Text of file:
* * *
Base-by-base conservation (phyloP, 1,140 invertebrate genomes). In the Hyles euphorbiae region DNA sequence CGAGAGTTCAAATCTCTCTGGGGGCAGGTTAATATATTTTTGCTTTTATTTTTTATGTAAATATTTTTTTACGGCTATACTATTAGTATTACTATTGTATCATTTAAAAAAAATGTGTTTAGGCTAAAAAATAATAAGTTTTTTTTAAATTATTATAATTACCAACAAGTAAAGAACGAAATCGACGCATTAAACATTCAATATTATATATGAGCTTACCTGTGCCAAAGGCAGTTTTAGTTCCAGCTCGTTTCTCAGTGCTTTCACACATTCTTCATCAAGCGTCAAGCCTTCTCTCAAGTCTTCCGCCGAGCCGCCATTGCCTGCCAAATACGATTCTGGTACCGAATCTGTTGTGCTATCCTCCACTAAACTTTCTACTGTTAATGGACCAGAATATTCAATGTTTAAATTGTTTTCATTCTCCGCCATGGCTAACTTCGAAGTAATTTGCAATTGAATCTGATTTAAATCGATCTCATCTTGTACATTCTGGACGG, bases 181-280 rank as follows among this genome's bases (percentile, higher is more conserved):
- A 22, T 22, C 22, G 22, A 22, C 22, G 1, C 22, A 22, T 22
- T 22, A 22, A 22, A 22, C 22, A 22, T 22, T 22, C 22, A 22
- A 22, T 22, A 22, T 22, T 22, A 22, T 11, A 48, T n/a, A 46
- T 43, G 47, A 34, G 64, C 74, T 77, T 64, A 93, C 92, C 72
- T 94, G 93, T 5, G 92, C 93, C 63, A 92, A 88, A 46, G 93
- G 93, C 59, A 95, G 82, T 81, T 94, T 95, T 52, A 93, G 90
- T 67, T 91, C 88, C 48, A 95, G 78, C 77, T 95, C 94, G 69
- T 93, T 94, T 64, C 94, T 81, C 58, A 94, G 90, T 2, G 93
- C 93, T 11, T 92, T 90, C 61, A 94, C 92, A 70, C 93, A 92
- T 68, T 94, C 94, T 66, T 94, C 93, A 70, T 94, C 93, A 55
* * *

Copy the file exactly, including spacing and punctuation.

Base-by-base conservation (phyloP, 1,140 invertebrate genomes). In the Hyles euphorbiae region DNA sequence CGAGAGTTCAAATCTCTCTGGGGGCAGGTTAATATATTTTTGCTTTTATTTTTTATGTAAATATTTTTTTACGGCTATACTATTAGTATTACTATTGTATCATTTAAAAAAAATGTGTTTAGGCTAAAAAATAATAAGTTTTTTTTAAATTATTATAATTACCAACAAGTAAAGAACGAAATCGACGCATTAAACATTCAATATTATATATGAGCTTACCTGTGCCAAAGGCAGTTTTAGTTCCAGCTCGTTTCTCAGTGCTTTCACACATTCTTCATCAAGCGTCAAGCCTTCTCTCAAGTCTTCCGCCGAGCCGCCATTGCCTGCCAAATACGATTCTGGTACCGAATCTGTTGTGCTATCCTCCACTAAACTTTCTACTGTTAATGGACCAGAATATTCAATGTTTAAATTGTTTTCATTCTCCGCCATGGCTAACTTCGAAGTAATTTGCAATTGAATCTGATTTAAATCGATCTCATCTTGTACATTCTGGACGG, bases 181-280 rank as follows among this genome's bases (percentile, higher is more conserved):
- A 22, T 22, C 22, G 22, A 22, C 22, G 1, C 22, A 22, T 22
- T 22, A 22, A 22, A 22, C 22, A 22, T 22, T 22, C 22, A 22
- A 22, T 22, A 22, T 22, T 22, A 22, T 11, A 48, T n/a, A 46
- T 43, G 47, A 34, G 64, C 74, T 77, T 64, A 93, C 92, C 72
- T 94, G 93, T 5, G 92, C 93, C 63, A 92, A 88, A 46, G 93
- G 93, C 59, A 95, G 82, T 81, T 94, T 95, T 52, A 93, G 90
- T 67, T 91, C 88, C 48, A 95, G 78, C 77, T 95, C 94, G 69
- T 93, T 94, T 64, C 94, T 81, C 58, A 94, G 90, T 2, G 93
- C 93, T 11, T 92, T 90, C 61, A 94, C 92, A 70, C 93, A 92
- T 68, T 94, C 94, T 66, T 94, C 93, A 70, T 94, C 93, A 55